Besides that, IoT causes a great impact in the growing e-commerce market. Through the instant communication and unprecedented automation made possible by these devices, a fleet of AVGs (Automated Guided Vehicles) can collect and start the process of packaging, transporting and delivering products seconds after the confirmation click of a purchase made by a customer anywhere in the world. Meanwhile, the store’s stock control system updates its database and can also automatically restock products sold at the same time as it inserts the sales data into the company’s accounting system, and all that without the need for human intervention.
Finally, through data analysis only made possible by the most advanced IoT solutions, this hyperconnected system can trace individual and collective consumption patterns in order to identify trends and collaborate with decision-making regarding marketing campaigns, peak dates and times, and even the most suitable location for distribution centers, both for physical stores and e-commerces.
IoT and Financial Market
The impact of the IoT on the finance market is also big — and it continues to grow. With the big transformations in the way banks and other financial institutions act and relate to their customers, the amount and importance of data collected on a daily basis by IoT devices is immense, as these institutions can trace consumption patterns, expenses and investments of their clients in order to offer even more personalized services and credit.
As we have already discussed, through their IoT devices a customer can carry out payments and other financial transactions anytime, anywhere. However, banks and fintechs around the world are increasingly investing in the potential of IoT to generate new opportunities.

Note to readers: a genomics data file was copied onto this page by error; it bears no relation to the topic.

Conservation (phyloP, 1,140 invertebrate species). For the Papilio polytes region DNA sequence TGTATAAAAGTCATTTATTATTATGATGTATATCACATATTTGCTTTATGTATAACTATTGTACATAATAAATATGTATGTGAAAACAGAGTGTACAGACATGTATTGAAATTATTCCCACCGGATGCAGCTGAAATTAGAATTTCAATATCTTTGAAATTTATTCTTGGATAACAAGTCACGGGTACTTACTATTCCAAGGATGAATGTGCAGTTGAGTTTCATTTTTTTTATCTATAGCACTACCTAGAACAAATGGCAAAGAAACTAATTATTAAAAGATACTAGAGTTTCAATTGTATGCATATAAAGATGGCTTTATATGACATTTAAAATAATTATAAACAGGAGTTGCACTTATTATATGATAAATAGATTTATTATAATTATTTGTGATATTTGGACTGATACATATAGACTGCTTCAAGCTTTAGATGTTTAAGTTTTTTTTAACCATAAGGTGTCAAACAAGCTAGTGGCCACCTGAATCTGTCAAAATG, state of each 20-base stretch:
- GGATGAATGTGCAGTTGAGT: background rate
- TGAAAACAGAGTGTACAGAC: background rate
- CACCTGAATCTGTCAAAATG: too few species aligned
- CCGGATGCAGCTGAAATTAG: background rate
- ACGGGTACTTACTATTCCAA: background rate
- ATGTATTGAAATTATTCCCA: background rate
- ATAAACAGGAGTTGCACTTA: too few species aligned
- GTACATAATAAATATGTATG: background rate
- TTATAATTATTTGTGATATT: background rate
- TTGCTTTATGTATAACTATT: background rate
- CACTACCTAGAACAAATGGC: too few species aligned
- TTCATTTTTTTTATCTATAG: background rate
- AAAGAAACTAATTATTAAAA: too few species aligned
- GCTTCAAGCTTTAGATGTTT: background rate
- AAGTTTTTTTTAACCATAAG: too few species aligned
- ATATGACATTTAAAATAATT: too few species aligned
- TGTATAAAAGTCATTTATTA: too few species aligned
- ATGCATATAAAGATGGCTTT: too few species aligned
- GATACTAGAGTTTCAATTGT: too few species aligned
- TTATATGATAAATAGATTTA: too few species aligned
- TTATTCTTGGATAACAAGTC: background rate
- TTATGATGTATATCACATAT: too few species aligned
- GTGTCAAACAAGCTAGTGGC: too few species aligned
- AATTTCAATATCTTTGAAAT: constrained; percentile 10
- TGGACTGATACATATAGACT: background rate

A good example of this are banks that have been using beacons to grant their customers access to their ATMs, branches and face-to-face services. Through these sensors, which connect to the customer’s smartphones and other devices via bluetooth, a branch or bank service provider can not only authorize the customer’s entry, but also carry out a verification of their identity and their needs to direct them to faster and more effective service, in addition to offering specific marketing campaigns according to their location. Furthermore, considering their fast evolution and the possibilities of association with high resolution cameras, beacons can also monitor risk situations and inform the competent authorities in real time, becoming an invaluable security resource for clients and institutions.
Regarding fintechs, the potential for IoT use cases is still inestimable. In addition to all the security mechanisms mentioned in this article that are critical for any company dealing with their customers’ financial lives, fintechs around the world have invested in IoT innovations that promise to transform the way we handle money, on both an individual and a collective level. Whether to determine value for crops in real time (through devices that control moisture, quality and expiration date of agricultural products stored in silos), or to calculate insurance for self-driving vehicles, or even to manage cryptocurrencies directly from your smart wallet , the IoT promises to be present in our economy from everyday purchases to the highest and most complex investments.
IoT and Industry
Industrial application of IoT is among the most widespread and profitable at the moment, and is likely to remain so in the future. For some years now, the use of internet-connected sensors has been simplifying the monitoring and control of entire fleets with less and less human intervention. However, the benefits of IoTs can be found at all levels of an industry, from environmental comfort, through the production line and security to fully automated deliveries.
By collecting and processing large amounts of data in real time, IoT enables factories to optimize their production, discover bottlenecks and forecast yields in advance, in addition to allowing them to also anticipate demand and adapt processes via just-in-time manufacturing strategy, which is based on activating each sector of industrial production according to demand.
In the UK, for instance, the first smart factory started operating in 2019, aiming to test the possible improvements brought about by the use of a private 5G network together with countless IoT sensors. In this factory, the intention is to monitor and improve all processes, from remote control of machines to storage methods, through the analysis of massive amounts of data in real time.